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Washington Supreme Court Finds State In Contempt In McCleary Case

Austin Jenkins
Members of the McCleary family won a school funding lawsuit against the State of Washington. They spoke to reporters outside the Washington Supreme Court following a contempt hearing Sept. 3, 2014.

In an unprecedented move, the Washington Supreme Court has ruled the state in contempt of court in the McCleary school funding case. However, the justices will wait to impose sanctions until after the 2015 legislative session to give the legislature time to "purge the contempt."

"[C]ontempt is the means by which a court enforces compliance with its lawful orders when they are not followed," reads the five-page order signed by Chief Justice Barbara Madsen. "If the contempt is not purged by adjournment of the 2015 legislature, the court will reconvene and impose sanctions or other remedial measures."

The order represents a partial victory for the plaintiffs in the McCleary case. They argued in court last week for a finding of contempt and sanctions to be imposed in January if the legislature didn't meet in special session before then to address the court's demands.

The state argued that the court should hold off on both a finding of contempt and sanctions until after the 2015 legislative session.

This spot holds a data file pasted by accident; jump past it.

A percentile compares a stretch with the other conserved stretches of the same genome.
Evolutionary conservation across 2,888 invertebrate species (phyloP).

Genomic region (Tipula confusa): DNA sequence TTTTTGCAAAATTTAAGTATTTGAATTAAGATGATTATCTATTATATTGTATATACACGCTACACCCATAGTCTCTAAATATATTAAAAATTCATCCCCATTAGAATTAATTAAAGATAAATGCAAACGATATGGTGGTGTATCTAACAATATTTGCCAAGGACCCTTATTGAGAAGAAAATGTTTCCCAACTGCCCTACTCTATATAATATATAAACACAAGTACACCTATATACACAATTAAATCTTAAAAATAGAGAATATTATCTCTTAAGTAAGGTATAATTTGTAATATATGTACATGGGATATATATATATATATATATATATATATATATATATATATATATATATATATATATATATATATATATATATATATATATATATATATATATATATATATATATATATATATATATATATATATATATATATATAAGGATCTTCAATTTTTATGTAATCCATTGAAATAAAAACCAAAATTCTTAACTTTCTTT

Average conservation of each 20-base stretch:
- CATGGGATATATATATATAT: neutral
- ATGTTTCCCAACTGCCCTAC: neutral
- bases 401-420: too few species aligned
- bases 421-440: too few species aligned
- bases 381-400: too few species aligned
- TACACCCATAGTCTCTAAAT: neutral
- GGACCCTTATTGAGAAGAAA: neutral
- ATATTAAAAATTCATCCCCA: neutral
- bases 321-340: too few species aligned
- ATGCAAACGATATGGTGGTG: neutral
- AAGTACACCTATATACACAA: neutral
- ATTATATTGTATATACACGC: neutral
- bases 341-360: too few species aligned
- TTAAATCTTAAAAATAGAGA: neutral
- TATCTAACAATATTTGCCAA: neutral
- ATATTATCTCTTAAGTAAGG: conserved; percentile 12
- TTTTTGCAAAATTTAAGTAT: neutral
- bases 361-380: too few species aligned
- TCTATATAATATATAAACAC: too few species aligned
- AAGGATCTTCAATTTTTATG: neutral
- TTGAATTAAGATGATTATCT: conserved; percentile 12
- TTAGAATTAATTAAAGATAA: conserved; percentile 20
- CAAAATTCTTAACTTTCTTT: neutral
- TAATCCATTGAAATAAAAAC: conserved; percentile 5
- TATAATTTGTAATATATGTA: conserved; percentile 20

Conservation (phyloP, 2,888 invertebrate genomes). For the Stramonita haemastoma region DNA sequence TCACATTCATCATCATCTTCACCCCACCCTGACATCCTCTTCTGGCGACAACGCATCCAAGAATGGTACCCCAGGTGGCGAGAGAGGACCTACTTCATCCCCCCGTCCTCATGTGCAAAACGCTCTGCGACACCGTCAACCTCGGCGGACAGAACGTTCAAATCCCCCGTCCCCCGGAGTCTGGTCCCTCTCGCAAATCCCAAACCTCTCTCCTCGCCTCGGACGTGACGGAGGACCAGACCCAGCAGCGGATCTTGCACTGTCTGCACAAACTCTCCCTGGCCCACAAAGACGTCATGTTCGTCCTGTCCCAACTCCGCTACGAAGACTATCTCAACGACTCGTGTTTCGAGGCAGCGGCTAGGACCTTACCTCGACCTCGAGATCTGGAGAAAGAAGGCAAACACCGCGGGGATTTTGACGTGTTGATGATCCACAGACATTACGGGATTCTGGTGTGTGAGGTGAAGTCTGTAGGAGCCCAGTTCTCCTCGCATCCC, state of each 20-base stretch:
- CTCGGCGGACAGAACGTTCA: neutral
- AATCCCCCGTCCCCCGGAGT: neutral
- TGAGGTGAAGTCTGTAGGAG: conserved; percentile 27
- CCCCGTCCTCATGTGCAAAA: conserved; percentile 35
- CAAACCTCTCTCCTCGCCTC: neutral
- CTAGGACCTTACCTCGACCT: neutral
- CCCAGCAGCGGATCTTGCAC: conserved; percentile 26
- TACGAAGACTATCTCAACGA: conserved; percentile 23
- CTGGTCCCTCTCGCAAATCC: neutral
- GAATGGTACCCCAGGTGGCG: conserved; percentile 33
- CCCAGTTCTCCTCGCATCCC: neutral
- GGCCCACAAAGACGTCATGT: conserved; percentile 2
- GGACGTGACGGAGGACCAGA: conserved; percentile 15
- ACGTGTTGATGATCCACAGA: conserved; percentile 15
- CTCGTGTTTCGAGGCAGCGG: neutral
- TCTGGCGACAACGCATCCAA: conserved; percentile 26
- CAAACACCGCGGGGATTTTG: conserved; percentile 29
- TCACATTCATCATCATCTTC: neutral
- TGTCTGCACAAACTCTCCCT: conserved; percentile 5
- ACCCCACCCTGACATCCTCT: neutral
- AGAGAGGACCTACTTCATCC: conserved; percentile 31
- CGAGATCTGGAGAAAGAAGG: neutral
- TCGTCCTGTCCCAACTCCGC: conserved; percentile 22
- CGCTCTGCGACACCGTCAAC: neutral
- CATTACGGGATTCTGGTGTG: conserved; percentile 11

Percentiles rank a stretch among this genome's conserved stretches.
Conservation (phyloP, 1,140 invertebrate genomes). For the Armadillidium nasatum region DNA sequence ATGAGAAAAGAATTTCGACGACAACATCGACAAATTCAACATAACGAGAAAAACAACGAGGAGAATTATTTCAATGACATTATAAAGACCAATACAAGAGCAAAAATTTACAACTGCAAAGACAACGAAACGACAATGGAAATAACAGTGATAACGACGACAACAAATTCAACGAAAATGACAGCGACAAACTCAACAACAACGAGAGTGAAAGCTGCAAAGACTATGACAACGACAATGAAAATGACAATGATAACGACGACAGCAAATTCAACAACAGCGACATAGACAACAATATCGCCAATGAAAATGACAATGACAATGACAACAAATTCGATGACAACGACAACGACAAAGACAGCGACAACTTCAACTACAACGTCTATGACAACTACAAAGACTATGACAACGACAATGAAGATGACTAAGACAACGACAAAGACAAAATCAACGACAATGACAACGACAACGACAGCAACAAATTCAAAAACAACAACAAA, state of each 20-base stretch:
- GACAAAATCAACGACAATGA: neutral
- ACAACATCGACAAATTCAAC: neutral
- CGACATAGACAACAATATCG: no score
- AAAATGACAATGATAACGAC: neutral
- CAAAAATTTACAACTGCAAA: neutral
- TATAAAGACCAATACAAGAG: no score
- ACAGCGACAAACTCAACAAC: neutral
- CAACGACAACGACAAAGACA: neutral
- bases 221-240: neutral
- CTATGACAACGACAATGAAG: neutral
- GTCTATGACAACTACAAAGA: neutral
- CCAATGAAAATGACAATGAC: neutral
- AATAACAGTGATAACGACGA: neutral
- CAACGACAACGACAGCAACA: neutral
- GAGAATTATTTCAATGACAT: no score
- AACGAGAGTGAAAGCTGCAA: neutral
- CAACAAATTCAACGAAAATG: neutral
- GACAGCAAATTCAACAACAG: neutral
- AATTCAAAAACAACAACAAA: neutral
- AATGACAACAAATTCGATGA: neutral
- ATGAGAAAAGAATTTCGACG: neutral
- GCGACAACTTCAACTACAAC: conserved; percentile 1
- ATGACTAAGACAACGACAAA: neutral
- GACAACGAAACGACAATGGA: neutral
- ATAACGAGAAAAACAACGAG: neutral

The finding of contempt stems from the legislature's failure to provide the court "a complete plan for fully implementing its program of basic education" by the 2017-18 school year.

In 2012, the Supreme Court unanimously found in the McCleary case that the state is not meeting its "paramount duty" under the state constitution to amply fund public education. The case was brought by  families of students and a coalition that includes school districts, unions and other groups.

The Washington Supreme Court has retained jurisdiction in the case and requires annual progress reports from the state.  

Since January 2004, Austin Jenkins has been the Olympia-based political reporter for the Northwest News Network. In that position, Austin covers Northwest politics and public policy as well as the Washington State legislature. You can also see Austin on television as host of TVW's (the C–SPAN of Washington State) Emmy-nominated public affairs program "Inside Olympia." Prior to joining the Northwest News Network, Austin worked as a television reporter in Seattle, Portland and Boise. Austin is a graduate of Garfield High School in Seattle and Connecticut College in New London, Connecticut. Austin’s reporting has been recognized with awards from the Association of Capitol Reporters and Editors, Public Radio News Directors Incorporated and the Society of Professional Journalists.